After one year (52 weeks) of follow-up in the study, the proportion of patients without active inflammatory lesions in the brain rose from 26% at study initiation to 74%. Combining rituximab with other therapies was generally well tolerated in the study. The study was not designed to assess the effect of treatment on relapse rates; nevertheless, a marked reduction in average relapse rates was noted. In fact, the relapse rate dropped from 1.27 relapses per year before rituximab to 0.23 relapses per year in the study.
Another Phase 2 study, called STRIX-MS (2010-023021-38), enrolled 75 people with RRMS whose disease was stable on an approved therapy — specifically, an interferon treatment or glatiramer acetate — for at least six months. After a three-month run-in, patients were switched to treatment with rituximab, given in two doses of 1,000 mg two weeks apart.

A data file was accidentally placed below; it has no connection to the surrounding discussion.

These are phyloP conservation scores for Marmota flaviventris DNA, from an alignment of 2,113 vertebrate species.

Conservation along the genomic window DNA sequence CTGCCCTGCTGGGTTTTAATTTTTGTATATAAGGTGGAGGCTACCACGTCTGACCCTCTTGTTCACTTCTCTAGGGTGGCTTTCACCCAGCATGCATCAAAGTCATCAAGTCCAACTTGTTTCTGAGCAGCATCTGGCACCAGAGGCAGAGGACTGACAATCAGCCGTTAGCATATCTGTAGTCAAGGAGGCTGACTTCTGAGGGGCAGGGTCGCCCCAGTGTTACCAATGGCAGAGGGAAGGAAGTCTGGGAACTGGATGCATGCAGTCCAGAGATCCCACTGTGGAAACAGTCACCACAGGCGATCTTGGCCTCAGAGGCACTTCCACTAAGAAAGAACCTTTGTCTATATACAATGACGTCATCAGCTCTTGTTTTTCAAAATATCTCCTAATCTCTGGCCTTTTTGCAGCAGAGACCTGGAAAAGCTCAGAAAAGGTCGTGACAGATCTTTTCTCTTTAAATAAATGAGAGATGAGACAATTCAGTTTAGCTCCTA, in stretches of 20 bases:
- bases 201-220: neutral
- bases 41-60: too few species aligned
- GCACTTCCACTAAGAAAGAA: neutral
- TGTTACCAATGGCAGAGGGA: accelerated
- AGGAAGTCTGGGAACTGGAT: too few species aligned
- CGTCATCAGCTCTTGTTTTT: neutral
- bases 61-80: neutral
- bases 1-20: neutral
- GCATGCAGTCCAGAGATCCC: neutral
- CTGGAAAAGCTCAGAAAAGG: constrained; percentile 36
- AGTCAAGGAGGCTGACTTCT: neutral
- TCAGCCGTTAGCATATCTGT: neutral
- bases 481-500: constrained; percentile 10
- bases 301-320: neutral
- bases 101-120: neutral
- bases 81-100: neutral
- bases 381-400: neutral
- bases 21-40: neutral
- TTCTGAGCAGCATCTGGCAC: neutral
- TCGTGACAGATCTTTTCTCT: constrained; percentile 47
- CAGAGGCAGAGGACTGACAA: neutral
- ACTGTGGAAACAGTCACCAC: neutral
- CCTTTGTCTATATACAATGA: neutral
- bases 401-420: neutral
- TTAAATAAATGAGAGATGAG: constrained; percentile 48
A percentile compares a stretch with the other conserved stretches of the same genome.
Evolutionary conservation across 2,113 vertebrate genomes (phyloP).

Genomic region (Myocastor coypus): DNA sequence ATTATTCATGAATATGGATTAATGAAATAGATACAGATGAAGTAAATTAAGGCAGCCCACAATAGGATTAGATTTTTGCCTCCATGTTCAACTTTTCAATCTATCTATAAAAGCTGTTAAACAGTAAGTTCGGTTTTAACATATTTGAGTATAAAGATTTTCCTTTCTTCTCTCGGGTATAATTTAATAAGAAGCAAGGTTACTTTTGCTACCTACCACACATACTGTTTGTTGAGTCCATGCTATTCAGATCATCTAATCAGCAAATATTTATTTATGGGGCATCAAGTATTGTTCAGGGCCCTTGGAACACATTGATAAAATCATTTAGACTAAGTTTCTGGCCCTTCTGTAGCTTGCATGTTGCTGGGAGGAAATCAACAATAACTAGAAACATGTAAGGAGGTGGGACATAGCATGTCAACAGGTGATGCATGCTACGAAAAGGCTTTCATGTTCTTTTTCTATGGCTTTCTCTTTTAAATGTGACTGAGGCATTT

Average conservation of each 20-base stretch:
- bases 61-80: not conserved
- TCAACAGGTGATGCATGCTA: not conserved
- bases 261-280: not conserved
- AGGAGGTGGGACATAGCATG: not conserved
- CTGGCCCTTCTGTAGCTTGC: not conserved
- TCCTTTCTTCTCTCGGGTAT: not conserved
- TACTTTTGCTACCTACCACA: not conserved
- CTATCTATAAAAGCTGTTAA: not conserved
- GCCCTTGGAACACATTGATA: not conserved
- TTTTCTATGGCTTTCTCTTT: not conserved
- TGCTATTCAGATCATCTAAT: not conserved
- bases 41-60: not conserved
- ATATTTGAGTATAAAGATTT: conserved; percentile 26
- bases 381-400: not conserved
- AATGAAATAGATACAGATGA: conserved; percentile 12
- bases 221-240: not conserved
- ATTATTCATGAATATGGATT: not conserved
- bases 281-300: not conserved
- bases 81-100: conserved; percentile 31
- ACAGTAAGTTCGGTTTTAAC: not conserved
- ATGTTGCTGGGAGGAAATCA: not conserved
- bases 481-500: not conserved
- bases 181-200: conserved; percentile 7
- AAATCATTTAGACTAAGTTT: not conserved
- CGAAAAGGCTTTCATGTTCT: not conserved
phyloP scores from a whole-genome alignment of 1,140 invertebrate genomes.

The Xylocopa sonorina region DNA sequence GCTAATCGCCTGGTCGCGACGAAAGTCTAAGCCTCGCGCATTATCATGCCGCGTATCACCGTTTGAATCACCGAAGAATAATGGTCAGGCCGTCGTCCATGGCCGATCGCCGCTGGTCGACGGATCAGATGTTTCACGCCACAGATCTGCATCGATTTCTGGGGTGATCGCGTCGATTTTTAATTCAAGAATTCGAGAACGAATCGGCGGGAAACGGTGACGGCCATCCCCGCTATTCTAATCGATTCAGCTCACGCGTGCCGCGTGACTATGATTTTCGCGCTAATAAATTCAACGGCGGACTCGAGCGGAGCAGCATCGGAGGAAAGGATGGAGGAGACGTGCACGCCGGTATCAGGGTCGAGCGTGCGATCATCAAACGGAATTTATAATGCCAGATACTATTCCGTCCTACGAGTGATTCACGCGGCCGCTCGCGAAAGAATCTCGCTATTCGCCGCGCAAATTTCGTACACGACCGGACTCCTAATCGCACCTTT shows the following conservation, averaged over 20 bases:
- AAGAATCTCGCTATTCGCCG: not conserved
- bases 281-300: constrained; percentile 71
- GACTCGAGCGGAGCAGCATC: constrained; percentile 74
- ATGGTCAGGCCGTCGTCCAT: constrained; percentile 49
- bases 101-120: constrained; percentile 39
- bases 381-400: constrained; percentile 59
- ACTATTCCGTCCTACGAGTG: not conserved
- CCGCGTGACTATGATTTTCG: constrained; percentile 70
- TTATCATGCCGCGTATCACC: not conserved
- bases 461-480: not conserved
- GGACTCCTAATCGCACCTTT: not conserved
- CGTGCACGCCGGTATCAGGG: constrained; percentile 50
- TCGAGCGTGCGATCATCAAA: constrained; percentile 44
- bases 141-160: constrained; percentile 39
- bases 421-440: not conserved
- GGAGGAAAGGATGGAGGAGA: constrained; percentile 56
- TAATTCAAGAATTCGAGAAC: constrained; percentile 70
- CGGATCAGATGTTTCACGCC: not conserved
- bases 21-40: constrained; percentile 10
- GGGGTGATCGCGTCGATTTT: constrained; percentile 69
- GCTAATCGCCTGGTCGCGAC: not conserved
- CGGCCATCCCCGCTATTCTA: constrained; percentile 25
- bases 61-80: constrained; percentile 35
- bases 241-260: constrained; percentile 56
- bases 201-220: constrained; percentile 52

Compared with values during the run-in period, rituximab significantly reduced the number of actively inflamed brain lesions after three and six months, and reduced the number of new or enlarging brain lesions after one year. A single participant experienced a disease relapse on rituximab in the one year of follow-up, the data showed.
A third Phase 2 study called GATEWAYII (NCT01569451) enrolled 55 people with active RRMS or with clinically isolated syndrome (CIS). At the trial’s start, participants were given two infusions of 1,000 mg rituximab or a placebo, two weeks apart, as an induction therapy. All participants were then given daily treatment with glatiramer acetate starting at week five and for up to 144 weeks (nearly three years).